Zebrafish Models of Anxiety-Like Behaviors
© Springer International Publishing Switzerland 2017. All rights reserved. Anxiety disorders are widespread psychiatric illnesses affecting approximately 7-10 % of the global population. Zebrafish are a particularly useful animal model for studying anxiety-related phenotypes. They are increasingly utilized for studying neurobiological, physiological and genetic mechanisms of anxiety, as well as for screening various anxiolytic drugs. Summarized here, accumulating evidence supports the utility of zebrafish neurobehavioral phenotyping in studying anxiety and stress neurobiology. For example, zebrafish are highly sensitive to various anxiety-evoking environmental stressors, including novelty, predator exposure, alarm pheromone, anxiogenic drugs, and drug withdrawal. Zebrafish also show high sensitivity to anxiolytic manipulations. Zebrafish anxiety-related neuroendocrine responses are also robust, sensitive, and correlate strongly (and bi-directionally) with behavioral endpoints. Finally, zebrafish are also amenable to genetic manipulations, and differences in baseline and experimentally-evoked anxiety levels can be observed in different strains of zebrafish. Collectively, this supports the validity and efficiency of both larval and adult zebrafish model for studying acute and chronic anxiety-like states.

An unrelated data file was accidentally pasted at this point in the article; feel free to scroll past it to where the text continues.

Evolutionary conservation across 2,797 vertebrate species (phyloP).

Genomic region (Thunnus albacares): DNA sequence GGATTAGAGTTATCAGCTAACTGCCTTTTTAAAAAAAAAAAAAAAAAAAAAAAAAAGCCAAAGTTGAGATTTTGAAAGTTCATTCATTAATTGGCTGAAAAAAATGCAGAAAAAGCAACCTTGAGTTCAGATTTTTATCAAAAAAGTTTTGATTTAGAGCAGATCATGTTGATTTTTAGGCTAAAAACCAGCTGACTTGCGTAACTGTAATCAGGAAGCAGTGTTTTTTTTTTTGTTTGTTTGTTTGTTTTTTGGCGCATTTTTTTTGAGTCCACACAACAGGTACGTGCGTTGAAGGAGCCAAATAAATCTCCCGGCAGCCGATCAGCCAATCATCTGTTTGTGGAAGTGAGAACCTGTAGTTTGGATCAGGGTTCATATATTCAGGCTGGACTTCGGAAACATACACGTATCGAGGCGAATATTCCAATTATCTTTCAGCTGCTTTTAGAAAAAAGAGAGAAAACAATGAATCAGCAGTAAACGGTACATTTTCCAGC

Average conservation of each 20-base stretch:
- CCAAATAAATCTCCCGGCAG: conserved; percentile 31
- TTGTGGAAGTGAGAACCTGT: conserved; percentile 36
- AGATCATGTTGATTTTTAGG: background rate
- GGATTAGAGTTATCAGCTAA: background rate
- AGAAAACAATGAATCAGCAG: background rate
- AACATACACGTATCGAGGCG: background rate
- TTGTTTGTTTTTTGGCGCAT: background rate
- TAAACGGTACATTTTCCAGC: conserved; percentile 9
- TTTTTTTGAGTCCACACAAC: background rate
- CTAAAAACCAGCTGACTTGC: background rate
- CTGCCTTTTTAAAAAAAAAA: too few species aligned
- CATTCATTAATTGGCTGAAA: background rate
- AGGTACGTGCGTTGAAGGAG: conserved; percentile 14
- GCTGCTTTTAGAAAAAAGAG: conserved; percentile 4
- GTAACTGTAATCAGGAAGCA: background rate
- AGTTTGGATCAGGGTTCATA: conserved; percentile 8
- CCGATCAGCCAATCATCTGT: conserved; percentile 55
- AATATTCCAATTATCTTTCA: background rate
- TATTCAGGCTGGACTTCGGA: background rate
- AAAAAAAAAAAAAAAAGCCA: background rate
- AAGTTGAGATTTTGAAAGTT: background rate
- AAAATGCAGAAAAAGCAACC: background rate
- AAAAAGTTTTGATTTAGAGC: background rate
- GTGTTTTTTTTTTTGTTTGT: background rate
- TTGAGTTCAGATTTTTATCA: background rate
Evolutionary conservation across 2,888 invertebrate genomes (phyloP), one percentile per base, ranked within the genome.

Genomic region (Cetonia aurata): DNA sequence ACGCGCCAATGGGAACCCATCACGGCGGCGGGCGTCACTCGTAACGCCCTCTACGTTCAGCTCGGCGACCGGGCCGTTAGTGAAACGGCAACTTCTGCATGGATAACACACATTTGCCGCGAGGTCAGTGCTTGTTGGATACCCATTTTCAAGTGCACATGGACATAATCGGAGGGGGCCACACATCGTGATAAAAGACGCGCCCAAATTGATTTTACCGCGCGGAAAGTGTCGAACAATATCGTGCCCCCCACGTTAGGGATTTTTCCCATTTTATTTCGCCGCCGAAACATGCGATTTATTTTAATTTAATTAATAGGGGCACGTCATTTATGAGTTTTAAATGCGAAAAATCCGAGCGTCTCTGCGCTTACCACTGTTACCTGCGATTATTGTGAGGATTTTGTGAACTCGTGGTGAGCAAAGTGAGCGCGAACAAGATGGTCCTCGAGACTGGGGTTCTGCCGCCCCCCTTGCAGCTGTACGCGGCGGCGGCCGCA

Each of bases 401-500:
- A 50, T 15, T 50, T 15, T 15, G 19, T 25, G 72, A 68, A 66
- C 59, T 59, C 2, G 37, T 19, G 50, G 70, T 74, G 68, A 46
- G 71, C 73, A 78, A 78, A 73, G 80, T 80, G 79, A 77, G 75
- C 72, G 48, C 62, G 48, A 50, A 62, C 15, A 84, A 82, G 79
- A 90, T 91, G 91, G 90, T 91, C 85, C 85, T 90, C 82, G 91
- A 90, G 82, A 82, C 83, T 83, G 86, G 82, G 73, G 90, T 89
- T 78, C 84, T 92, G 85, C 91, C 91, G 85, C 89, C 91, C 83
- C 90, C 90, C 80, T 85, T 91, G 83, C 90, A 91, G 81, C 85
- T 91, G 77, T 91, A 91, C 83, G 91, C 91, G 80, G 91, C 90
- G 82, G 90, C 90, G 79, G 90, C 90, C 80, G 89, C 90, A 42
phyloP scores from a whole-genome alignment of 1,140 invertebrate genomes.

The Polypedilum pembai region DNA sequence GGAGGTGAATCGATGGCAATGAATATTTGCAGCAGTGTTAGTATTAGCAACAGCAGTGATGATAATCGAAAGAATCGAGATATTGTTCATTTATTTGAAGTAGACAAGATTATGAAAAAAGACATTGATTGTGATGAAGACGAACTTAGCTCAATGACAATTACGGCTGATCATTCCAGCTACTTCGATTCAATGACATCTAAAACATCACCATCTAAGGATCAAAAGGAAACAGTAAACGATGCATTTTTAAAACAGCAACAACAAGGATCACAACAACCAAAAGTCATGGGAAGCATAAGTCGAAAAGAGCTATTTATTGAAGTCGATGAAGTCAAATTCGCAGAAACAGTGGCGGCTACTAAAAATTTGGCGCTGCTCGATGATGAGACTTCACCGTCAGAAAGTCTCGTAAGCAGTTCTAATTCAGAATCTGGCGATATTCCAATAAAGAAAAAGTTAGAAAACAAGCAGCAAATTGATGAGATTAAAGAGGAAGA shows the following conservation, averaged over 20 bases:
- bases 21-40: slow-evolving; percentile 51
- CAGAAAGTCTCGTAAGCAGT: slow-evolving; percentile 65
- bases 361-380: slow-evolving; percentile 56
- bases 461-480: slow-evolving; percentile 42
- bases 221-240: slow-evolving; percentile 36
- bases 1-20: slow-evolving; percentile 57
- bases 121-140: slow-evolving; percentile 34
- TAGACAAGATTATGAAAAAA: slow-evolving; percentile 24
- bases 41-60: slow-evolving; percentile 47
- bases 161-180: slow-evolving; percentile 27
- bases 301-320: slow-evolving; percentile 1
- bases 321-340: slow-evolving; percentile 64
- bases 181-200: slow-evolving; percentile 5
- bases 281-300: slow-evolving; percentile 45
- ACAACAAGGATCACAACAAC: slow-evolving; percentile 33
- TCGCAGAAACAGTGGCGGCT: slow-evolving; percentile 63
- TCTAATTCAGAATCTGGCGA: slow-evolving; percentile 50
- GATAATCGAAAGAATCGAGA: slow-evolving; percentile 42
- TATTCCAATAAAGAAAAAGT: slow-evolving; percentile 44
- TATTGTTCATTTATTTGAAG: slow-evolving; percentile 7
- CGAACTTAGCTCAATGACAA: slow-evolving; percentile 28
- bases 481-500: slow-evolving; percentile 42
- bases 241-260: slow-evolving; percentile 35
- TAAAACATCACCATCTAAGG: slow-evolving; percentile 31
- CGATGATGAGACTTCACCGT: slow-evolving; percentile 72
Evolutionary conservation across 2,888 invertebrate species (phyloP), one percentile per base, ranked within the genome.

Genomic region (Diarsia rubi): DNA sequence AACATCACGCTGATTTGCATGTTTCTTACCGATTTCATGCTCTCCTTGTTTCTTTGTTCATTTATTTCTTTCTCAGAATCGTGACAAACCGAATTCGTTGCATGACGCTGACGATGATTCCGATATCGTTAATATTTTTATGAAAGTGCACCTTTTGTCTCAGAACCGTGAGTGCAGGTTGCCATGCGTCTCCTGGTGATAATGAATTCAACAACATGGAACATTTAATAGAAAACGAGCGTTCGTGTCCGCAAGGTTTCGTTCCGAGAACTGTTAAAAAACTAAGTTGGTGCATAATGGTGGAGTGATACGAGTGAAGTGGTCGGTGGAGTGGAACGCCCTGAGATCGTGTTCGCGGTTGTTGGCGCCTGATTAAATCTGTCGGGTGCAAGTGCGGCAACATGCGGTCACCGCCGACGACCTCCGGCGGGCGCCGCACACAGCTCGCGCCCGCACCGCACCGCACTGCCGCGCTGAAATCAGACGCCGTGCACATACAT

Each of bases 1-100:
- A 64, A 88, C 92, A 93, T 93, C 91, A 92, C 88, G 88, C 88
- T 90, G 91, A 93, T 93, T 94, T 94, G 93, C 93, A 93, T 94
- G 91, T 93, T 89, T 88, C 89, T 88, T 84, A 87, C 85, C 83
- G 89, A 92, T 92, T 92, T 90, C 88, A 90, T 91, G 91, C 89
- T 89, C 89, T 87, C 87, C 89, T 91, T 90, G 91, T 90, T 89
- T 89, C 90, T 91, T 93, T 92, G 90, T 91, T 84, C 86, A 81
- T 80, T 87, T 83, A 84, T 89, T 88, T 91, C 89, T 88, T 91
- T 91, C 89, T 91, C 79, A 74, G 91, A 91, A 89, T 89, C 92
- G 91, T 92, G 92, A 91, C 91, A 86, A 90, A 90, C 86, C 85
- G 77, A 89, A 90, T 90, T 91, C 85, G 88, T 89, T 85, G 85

The Rights and Wrongs of Zebrafish: Behavioral Phenotyping of Zebrafish
(2017). Zebrafish Models of Anxiety-Like Behaviors. The Rights and Wrongs of Zebrafish: Behavioral Phenotyping of Zebrafish, 45-72.
Available at: https://aquila.usm.edu/fac_pubs/18456